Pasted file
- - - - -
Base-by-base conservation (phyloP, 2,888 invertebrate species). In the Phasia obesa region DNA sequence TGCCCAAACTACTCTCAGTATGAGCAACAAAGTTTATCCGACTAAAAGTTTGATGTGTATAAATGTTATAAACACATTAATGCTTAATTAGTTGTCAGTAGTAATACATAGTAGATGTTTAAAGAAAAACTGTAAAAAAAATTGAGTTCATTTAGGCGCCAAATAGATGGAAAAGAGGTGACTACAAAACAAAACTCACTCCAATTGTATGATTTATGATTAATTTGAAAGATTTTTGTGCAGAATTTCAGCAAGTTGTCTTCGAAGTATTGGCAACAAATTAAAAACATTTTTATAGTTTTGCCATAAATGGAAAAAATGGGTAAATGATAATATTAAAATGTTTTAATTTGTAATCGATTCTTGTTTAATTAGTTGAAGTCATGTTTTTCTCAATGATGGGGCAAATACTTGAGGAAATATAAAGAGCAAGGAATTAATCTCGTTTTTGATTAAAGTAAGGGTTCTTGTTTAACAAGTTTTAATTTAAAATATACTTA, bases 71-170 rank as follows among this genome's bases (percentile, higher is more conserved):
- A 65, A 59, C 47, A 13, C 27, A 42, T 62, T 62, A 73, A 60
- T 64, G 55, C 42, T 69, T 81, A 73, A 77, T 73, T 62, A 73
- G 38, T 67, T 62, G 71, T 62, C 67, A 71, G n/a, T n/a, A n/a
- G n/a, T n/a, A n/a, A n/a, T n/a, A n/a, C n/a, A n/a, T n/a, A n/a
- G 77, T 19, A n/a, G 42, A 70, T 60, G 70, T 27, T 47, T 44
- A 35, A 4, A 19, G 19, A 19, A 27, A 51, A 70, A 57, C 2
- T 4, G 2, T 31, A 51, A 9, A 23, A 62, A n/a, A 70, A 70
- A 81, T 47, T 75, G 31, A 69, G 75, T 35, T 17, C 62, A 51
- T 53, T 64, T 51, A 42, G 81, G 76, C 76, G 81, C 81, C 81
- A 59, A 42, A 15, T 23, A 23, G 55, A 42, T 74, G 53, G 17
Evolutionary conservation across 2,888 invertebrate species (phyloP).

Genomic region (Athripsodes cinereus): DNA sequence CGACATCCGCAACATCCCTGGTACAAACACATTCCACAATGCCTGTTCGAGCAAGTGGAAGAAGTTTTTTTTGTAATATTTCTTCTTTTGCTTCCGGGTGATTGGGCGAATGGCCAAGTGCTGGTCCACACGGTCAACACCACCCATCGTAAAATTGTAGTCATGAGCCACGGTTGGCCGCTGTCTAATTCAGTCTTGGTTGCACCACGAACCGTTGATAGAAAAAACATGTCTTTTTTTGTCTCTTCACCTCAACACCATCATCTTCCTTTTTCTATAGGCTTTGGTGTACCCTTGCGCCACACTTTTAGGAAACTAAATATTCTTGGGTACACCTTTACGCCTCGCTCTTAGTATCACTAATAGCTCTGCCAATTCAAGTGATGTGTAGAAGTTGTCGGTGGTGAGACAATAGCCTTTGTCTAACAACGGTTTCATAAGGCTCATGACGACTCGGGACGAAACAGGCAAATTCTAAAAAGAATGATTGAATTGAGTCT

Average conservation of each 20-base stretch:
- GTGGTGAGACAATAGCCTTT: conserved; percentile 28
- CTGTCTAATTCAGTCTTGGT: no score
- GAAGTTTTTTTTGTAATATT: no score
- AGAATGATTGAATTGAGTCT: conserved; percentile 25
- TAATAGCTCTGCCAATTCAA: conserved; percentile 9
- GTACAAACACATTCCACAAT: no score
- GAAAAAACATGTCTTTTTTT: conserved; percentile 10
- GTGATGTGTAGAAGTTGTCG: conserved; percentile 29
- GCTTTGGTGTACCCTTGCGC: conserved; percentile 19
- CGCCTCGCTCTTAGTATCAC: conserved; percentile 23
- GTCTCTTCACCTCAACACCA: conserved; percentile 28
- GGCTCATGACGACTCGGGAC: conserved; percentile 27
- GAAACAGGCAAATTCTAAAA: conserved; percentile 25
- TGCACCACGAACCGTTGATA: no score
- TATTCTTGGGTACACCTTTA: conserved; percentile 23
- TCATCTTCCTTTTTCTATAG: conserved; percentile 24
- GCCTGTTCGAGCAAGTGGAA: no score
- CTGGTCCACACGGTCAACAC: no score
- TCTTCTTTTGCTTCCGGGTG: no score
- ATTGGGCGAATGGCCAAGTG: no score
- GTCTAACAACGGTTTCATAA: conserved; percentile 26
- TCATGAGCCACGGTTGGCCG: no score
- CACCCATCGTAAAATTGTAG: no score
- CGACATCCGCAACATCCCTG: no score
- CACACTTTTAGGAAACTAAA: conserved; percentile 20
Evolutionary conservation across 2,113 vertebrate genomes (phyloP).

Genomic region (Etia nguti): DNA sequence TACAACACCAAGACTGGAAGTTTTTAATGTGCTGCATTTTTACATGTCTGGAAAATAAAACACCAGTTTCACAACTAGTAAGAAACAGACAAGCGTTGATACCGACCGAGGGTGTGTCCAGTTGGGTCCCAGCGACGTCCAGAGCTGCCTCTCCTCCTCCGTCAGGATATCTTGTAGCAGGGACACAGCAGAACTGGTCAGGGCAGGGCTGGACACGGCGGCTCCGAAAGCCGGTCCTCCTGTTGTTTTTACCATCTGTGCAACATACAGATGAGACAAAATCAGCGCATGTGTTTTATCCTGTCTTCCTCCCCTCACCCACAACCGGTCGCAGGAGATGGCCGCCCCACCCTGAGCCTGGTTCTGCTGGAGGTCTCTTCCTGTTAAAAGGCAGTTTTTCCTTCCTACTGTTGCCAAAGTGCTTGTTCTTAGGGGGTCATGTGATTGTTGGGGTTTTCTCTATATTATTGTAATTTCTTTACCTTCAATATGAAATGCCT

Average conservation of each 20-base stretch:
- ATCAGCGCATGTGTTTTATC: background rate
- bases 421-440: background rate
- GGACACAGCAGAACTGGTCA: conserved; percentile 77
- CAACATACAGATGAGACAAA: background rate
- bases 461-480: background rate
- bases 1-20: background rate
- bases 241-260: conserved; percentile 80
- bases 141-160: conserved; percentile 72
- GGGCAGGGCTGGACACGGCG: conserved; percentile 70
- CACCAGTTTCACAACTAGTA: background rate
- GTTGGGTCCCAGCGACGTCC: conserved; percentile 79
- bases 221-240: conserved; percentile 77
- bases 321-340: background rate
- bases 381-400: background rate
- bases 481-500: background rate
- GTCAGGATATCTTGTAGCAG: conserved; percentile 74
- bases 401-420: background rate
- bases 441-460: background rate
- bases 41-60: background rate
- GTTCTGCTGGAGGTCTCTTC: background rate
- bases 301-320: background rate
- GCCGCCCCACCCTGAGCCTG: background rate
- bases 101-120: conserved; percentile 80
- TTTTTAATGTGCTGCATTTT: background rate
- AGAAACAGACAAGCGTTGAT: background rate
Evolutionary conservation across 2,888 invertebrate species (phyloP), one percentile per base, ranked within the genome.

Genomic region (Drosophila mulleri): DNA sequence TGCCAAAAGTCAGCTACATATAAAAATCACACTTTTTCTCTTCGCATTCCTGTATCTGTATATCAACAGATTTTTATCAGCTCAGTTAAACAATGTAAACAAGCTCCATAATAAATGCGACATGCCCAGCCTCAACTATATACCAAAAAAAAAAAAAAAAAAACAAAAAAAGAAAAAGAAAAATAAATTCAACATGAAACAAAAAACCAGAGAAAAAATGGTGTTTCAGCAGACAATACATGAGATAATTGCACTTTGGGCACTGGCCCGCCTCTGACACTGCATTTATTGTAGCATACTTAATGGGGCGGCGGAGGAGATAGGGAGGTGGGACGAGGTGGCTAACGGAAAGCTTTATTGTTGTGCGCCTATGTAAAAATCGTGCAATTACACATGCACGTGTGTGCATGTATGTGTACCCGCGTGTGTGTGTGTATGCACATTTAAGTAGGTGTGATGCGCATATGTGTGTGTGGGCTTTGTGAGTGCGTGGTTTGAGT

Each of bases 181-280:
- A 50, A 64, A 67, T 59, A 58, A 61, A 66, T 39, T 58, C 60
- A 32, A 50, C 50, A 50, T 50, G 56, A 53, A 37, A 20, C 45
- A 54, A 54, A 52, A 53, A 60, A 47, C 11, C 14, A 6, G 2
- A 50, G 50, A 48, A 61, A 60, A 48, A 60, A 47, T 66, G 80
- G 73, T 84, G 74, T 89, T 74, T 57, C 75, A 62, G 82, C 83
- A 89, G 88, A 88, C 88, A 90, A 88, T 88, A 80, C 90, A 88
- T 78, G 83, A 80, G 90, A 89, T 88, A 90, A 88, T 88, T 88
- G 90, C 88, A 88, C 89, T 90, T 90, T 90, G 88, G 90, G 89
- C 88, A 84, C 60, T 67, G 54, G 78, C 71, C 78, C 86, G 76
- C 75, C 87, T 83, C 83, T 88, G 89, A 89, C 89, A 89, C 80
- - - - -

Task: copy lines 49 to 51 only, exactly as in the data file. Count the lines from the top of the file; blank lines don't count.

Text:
- bases 241-260: conserved; percentile 80
- bases 141-160: conserved; percentile 72
- GGGCAGGGCTGGACACGGCG: conserved; percentile 70